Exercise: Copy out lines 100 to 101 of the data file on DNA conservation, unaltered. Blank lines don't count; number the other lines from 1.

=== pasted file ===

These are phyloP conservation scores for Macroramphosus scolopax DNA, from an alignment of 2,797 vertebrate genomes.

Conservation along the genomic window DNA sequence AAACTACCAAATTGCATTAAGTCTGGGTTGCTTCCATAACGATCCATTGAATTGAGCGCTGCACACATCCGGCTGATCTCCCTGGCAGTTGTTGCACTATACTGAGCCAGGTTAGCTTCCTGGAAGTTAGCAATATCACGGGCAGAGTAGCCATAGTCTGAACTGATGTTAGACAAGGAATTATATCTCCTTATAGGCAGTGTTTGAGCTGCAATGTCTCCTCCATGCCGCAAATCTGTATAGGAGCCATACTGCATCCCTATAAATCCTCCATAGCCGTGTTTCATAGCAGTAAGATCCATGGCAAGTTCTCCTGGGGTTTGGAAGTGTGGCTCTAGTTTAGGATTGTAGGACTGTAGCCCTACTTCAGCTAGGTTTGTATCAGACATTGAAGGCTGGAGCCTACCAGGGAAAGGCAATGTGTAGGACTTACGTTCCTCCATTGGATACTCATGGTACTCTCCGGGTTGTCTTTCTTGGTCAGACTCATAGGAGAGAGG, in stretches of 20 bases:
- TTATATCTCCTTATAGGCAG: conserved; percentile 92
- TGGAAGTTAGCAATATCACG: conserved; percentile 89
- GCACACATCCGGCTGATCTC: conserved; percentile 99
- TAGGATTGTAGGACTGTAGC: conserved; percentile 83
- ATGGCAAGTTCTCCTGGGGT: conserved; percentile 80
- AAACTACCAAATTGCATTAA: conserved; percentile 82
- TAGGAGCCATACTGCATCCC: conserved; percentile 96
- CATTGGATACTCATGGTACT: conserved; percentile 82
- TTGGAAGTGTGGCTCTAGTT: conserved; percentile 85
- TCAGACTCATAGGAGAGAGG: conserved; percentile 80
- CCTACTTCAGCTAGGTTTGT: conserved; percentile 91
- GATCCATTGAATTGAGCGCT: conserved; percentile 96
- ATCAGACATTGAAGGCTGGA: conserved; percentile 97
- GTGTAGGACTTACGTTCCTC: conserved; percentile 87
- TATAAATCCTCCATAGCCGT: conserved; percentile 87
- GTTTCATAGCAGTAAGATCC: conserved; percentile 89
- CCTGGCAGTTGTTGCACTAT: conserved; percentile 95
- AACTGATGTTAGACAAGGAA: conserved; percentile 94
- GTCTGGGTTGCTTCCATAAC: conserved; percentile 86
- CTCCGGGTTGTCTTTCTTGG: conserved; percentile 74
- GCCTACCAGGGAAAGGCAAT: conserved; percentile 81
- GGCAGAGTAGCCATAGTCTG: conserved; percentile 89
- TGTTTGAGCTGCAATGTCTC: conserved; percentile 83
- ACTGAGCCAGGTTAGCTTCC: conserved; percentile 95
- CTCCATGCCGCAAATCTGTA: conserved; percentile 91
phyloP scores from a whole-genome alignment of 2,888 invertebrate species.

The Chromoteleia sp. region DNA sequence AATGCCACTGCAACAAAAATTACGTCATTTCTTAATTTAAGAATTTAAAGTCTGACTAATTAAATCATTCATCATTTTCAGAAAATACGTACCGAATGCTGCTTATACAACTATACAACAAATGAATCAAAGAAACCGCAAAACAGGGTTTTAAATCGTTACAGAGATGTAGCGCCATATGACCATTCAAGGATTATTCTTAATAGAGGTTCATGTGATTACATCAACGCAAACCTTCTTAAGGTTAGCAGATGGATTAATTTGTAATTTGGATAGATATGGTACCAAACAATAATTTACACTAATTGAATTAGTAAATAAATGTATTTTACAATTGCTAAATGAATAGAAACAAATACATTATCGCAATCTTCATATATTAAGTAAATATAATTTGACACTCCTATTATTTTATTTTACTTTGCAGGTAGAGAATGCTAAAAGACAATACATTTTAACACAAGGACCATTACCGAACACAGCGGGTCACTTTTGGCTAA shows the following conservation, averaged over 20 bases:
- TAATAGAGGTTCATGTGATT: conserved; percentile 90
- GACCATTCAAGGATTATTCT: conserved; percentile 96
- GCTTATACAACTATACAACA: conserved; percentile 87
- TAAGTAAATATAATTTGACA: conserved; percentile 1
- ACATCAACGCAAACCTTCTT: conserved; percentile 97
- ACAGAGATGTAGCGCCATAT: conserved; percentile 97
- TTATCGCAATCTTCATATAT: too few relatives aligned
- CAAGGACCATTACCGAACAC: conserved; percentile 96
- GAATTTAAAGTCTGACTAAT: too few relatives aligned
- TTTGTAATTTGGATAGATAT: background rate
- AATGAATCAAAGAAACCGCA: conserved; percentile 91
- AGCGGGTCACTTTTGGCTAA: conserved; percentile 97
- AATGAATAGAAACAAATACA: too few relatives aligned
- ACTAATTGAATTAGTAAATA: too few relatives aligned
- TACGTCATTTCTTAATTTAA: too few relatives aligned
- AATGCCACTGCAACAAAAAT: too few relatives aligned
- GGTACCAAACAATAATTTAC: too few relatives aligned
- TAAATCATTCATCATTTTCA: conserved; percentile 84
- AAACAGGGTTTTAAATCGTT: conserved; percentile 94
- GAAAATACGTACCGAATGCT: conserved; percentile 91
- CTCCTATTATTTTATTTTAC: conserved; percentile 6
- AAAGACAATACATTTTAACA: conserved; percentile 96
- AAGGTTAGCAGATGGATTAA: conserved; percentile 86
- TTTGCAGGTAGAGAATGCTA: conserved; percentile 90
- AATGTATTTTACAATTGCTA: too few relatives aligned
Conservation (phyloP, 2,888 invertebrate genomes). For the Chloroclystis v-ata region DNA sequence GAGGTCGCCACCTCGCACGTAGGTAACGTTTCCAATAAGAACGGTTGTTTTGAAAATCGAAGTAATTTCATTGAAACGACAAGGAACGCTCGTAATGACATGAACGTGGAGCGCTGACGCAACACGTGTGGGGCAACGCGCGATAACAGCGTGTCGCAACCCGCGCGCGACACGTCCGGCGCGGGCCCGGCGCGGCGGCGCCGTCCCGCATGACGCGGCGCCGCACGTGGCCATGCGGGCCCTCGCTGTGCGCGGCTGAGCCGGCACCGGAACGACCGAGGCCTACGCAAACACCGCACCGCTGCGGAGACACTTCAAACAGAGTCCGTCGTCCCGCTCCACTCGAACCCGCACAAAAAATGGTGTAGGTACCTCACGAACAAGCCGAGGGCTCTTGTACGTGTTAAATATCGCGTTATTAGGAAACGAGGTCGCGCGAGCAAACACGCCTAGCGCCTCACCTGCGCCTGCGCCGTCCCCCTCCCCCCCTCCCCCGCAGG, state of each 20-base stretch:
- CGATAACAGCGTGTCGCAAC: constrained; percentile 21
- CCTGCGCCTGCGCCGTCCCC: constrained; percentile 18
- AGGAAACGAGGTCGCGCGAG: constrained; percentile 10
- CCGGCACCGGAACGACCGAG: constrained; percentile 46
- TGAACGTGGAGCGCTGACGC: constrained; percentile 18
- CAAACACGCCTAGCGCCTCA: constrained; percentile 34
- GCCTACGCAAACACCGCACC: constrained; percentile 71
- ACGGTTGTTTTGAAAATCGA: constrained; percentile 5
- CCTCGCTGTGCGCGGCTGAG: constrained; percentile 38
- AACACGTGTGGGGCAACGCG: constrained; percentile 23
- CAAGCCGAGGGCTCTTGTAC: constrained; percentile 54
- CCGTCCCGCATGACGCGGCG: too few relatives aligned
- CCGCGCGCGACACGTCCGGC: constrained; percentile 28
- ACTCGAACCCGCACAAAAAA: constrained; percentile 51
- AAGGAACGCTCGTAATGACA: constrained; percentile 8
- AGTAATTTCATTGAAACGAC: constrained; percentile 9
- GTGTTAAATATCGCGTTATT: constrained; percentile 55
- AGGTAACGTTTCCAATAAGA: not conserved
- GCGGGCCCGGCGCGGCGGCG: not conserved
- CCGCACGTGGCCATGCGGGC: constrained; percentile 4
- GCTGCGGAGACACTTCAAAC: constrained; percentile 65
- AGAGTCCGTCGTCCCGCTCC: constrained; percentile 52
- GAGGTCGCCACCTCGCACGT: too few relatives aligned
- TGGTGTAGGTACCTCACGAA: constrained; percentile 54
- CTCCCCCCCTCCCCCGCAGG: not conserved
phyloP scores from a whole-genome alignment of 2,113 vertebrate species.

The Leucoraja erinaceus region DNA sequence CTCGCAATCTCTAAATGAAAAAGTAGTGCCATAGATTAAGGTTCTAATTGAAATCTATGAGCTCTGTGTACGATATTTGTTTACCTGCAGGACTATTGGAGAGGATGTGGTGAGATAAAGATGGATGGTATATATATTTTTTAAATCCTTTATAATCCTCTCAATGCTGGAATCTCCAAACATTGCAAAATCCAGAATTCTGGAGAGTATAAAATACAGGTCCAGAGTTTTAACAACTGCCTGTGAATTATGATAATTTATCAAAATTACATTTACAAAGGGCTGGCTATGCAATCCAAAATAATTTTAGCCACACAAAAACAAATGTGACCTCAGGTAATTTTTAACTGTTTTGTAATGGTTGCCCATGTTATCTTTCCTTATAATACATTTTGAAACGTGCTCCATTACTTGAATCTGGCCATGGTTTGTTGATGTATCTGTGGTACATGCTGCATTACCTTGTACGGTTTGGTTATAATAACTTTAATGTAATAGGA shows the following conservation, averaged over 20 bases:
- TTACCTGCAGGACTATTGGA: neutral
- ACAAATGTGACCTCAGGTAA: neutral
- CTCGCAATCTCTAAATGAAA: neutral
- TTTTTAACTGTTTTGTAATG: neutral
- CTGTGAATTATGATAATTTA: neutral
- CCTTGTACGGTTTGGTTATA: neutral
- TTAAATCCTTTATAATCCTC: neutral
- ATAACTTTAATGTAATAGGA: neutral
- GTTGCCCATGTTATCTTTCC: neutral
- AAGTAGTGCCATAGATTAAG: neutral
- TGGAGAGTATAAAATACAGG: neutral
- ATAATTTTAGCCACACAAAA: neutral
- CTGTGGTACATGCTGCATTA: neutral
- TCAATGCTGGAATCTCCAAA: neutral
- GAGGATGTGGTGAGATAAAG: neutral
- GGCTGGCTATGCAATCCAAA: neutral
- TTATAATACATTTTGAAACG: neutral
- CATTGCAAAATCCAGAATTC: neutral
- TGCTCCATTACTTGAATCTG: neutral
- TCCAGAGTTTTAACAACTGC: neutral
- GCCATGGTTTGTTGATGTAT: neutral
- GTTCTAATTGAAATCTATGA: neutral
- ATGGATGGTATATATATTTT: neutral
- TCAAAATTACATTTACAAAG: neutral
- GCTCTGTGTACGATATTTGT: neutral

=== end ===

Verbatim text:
- CATTGCAAAATCCAGAATTC: neutral
- TGCTCCATTACTTGAATCTG: neutral